Occasionally the pick of the fringe can fall a little flat when seen in the cold light of day as they trudge along on nationwide tours on the buzz of their Fringe Firsts and five star reviews. It is easy to see why Seiriol Davies’ flamboyant chamber opera got everyone talking at the Edinburgh fringe. It’s the kind of work that will enliven a night as well as any tequila slammer. You couldn’t imagine a better show to help finish a six show day without the need for any narcotic. What is heartening is that on a cold November night in Bristol it still sparks with theatrical fire, another five star night in an autumn season filled with them.
Only the British could have produced as flamboyant and controversial a character as Henry Cyril Paget, the Fifth Marquis of Anglesey who lost his family fortune to a blitz of frocks and jewels and a desire to make theatre for the people. And only the British could provide an entertainment framework to support this historically dubious biography with its mix of Gilbert and Sullivan, Monty Python and Victorian and Weimar music hall. Paget may have died penniless at the age of 29 in Monte Carlos but he blitzed a trail all of his own. It’s a reminder that life doesn’t have to go down the path that seems pre-ordained, that other choices are available. It also cleverly is a warning to artists to ensure that they place their audience at the heart of what they do.
For as Henry’s self-appointed acting trope head across country to produce vehicles for the Marquis in Shakespeare and Wilde, who and why art is created for is interrogated. He may originally state that he wants to create art for all, for his work to be ‘mainstream’ but as the audiences refuse to flock, the actors get more and more obsessed with making fun for themselves. If the contemporary theatre scene can sometimes be criticised for artists talking and responding only to themselves, this purports that this way ruin comes. As the ideas become bigger and baggier, the designs more opulent, the song goes from how the audience reacted to how the actors felt. How often has this talk rung through restaurants and pubs across the land at post-show drunken debriefs?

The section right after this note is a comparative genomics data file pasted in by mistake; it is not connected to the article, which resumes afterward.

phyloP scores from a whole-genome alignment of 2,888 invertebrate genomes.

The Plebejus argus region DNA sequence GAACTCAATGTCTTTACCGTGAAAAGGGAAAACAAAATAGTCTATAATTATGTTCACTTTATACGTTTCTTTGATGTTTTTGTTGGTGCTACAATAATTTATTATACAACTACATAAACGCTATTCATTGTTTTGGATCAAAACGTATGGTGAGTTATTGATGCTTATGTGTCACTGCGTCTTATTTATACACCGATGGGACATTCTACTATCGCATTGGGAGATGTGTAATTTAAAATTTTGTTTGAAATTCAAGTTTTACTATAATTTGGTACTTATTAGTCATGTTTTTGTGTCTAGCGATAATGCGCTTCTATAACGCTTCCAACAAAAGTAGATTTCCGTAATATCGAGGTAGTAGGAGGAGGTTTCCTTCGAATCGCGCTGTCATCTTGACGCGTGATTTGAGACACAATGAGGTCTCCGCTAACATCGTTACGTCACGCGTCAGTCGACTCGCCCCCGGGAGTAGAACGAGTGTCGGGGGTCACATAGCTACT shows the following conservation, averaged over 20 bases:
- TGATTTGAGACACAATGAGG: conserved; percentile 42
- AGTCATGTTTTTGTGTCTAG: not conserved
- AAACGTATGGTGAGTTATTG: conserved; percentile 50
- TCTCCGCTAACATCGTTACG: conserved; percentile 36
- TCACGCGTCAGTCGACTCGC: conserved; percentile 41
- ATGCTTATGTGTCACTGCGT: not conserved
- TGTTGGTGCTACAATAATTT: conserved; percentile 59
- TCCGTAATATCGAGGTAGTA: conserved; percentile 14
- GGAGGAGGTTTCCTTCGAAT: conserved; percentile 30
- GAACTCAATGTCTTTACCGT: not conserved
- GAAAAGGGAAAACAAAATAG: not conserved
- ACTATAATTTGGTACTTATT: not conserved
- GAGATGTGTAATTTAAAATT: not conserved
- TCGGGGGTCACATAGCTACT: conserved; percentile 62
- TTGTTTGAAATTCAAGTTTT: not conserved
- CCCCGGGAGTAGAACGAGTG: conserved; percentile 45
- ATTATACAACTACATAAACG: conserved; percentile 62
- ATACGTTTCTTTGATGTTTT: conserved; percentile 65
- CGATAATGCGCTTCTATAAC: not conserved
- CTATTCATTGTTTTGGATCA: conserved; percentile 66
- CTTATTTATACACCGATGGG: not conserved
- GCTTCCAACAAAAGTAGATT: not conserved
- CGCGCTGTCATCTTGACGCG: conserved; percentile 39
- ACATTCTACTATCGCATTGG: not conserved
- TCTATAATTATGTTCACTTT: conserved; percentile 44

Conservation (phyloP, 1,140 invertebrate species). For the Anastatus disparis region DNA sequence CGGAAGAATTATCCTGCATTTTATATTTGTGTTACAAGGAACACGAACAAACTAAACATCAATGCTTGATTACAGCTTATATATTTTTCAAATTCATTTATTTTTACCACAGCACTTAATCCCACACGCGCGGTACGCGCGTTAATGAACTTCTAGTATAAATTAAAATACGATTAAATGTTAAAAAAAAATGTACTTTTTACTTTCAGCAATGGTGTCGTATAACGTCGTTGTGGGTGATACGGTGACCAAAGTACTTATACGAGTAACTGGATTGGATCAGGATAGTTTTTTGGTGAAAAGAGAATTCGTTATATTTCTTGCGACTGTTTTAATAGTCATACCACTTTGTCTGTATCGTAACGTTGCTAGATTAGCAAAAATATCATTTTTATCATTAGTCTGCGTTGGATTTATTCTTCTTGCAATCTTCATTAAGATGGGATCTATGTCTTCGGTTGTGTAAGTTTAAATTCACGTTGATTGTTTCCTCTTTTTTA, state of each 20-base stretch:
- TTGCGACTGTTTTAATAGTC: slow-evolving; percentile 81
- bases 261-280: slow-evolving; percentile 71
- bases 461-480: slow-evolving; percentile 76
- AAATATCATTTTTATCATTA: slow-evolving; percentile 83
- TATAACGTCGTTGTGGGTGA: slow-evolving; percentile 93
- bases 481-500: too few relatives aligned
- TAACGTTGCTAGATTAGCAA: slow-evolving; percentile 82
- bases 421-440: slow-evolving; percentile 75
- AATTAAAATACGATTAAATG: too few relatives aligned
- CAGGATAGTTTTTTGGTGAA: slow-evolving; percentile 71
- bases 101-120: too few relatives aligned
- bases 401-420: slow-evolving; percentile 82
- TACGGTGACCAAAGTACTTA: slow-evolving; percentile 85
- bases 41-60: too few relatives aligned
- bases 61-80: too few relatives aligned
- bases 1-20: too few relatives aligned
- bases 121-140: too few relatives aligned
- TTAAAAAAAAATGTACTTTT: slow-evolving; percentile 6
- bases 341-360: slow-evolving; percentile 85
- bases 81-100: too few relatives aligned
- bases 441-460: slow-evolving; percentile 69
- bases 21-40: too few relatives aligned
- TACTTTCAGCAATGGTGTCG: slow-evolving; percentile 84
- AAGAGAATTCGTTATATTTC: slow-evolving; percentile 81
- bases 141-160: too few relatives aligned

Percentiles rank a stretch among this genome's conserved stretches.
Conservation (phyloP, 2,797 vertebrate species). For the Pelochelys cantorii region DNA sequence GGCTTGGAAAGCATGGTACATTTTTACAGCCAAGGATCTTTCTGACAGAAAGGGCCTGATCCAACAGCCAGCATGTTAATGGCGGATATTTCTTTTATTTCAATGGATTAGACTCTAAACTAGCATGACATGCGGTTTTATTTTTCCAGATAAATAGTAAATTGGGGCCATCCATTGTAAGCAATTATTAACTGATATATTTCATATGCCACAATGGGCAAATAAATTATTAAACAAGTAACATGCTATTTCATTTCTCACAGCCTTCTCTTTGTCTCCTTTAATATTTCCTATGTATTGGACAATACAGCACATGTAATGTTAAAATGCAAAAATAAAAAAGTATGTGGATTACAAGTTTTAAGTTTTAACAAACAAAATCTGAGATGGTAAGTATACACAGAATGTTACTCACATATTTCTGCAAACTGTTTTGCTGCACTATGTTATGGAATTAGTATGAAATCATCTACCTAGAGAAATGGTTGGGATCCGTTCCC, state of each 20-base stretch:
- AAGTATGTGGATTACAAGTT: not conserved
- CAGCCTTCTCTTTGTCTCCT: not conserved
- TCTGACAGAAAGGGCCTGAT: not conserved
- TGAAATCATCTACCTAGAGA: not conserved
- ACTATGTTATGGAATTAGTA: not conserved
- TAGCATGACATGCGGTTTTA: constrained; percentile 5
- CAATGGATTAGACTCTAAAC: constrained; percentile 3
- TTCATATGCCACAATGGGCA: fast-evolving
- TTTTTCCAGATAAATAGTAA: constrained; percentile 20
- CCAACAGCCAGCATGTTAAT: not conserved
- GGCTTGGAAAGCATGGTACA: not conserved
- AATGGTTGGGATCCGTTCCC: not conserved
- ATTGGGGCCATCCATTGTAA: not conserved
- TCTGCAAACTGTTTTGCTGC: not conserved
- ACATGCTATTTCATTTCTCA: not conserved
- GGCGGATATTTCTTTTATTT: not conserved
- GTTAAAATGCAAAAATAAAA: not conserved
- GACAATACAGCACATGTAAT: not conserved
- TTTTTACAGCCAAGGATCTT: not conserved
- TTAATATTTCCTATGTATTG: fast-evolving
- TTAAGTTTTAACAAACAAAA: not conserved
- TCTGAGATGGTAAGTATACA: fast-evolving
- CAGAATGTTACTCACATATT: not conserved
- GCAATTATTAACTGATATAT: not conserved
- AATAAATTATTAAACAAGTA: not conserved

Not that losing its audience is a problem How To Win Against History faces. Its 70 minutes are deliriously entertaining, a mix of absolute lunacy and lyrical mastery. If the writing reminds me of Tim Minchin at his most subversive ‘E-ton E-ton/ pull up a peasant to put your feet on’, it also benefits from a frenzied and fully committed performance from Davies himself. Supported by Dylan Towney on keyboard and the wonderful Matthew Blake playing all other roles it’s a work that demands performers right on top of their material and speed of dialogue being rat-a-tatted out at a pace that hasn’t been required since Noel Coward hung up his pen. Davies’ Henry is a fabulous Queen with a constant flash of fear behind the eye, as though he is aware that at any time the glitzy edifice that he has built up will come crumbling down. When it inevitably does its ending is painfully poignant, a slide from frenzy to introspection.
It is, all in all a full-on-gem, a-laugh-a-minute riot that addresses society and queer identity but never for a second slacks in offering its audience a good time. Paget may have been forgotten for a long time but one would expect he would have been tickled pink with this glittery, subversive tribute.